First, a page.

Every day Robert Saucedo shines a spotlight on a movie either so bad it’s good or just downright terrible. Today: Finally, the answer to where all that money being scammed via e-mail goes!
I’m not exactly an expert on other cultures — heck, I’m barely knowledgeable about my own.
Before watching Nollywood Babylon, a documentary directed by Ben Addelman and Samir Mallal, if somebody said the name Nigeria, my mind would instantly go to one of either two things: E-mail scams or those villainous cannibals from District 9.
Now, thanks to Addelman and Mallal’s fantastic film, I now have something else to connect with my limited knowledge of Nigerian culture — bad movies!
Lagos, Nigeria is the third largest producer of films in the world; almost 2,500 movies are made and sold a year — most of them produced for less than $15,000. Nollywood Babylon explores the thriving film business in Nigeria and the dueling ideologies that use the country’s film industry to wage cultural war.
Theaters are a rare sight in Nigeria as most movies are purchased from street vendors and seen at home; with some Nigerians watching two to three films a day. Nollywood, the name adopted by the Nigerian film industry, is almost 100 percent a byproduct of the streets. Films are made on and about the street markets of Lagos — the city where most of the films are also sold.
To capitalize on their country’s hunger for entertainment, a group of gung-ho guerrilla filmmakers have turned what almost was a dying art form in a country stricken by poverty into a highly successful industry. While foreign films used to make up the majority of movies seen in Nigeria, now homegrown independently shot movies overwhelm street markets and turn local filmmakers into stars.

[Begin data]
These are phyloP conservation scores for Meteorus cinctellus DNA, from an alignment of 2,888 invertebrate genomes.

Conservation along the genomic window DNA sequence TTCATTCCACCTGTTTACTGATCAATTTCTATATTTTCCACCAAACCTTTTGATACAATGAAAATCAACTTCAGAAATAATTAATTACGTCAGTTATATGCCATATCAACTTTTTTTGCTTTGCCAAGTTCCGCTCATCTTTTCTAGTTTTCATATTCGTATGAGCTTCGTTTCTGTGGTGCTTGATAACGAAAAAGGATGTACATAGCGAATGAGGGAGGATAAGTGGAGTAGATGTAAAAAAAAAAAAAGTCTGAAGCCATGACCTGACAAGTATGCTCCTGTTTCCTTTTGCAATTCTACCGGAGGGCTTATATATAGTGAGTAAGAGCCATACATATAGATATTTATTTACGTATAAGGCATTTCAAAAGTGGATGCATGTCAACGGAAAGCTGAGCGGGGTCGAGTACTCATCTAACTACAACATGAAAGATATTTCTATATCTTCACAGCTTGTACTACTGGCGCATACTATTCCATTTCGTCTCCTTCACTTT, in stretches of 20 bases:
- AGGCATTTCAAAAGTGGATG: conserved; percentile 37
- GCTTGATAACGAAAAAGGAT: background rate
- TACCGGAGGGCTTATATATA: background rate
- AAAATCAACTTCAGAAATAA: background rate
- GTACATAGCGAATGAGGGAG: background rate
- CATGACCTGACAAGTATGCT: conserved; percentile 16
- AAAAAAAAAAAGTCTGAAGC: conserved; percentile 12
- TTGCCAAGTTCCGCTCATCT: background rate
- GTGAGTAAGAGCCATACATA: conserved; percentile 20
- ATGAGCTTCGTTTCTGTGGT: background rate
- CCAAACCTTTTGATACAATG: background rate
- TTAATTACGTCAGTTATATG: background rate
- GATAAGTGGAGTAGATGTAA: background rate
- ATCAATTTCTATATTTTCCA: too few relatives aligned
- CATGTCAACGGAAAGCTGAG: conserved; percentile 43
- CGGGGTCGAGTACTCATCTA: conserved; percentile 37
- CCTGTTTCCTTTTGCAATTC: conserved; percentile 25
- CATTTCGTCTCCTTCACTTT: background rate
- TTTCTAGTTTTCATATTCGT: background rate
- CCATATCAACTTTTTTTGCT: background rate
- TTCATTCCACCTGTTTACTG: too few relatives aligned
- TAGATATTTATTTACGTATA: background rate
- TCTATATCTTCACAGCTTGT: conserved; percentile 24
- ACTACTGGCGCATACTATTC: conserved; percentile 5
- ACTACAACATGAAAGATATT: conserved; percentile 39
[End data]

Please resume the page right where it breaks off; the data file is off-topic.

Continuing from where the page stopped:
Nollywood films range in subjects of all sorts — from evangelical ministries detailing the evils of witchcraft and voodoo (subjects still widely believed by Nigerian people) to action comedies starring a pair of midgets named Aki and Paw-Paw. The film explores two clashing ideas of what Nigerian film-making should aspire to.
The star of Nollywood Babylon is Lancelot Idowu Imasuen, a 36-year-old filmmaker with 150 films to his credit. Lancelot represents the new face of Nollywood — where commercially successful films are churned out as fast as possible with little to no regards to a mastery of story or production values.
This attitude clashes with the older group of Nigerian filmmakers who were the forbearers to what would become Nollywood. Raised on western movies, the older generation strived for quality over quantity. Now, they see Nollywood as being assimilated by the growing Christian evangelical movement in the country.
It seems many Nollywood films are used as a form of ministry, exposing the “truth” behind the rampant evils of witchcraft and demons that so many Nigerians still believe in and fear.
Even when films aren’t produced by a religious organization, they often use voodoo as a form of horror — much in the same way American films use knife-wielding slashers.
Addelman and Mallall do a fantastic job of providing a history for a country’s film industry — a movement that was born out of western directors coming to Africa to make movies that oftentimes featured blacks as evil caricatures.
The history lesson is deftly balanced with footage from Lancelot’s own current production, Bent Arrows. Lancelot’s production, which heavily uses the same type of on-the-fly tactics that propelled a generation of American filmmakers into indie godhood, is a truly balls-to-the-wall effort in making a film on a shoestring budget.
Nollywood Babylon is recommended viewing for all. It will either educate you on a film industry that, in the west, is largely unknown or will inspire you with a country’s dedication to creating their a cultural heritage.
Nigerian movies may not be good but at least they’re their own.
Robert Saucedo has a suggestion to all aspiring filmmakers: Move to Nigeria. If you have even an iota of talent, there is a good chance you could be a huge hit in the country. Just as long as you don’t get killed by witches. Follow Robert on Twitter @robsaucedo2500.
Tags: Bad Movies Done Right, District 9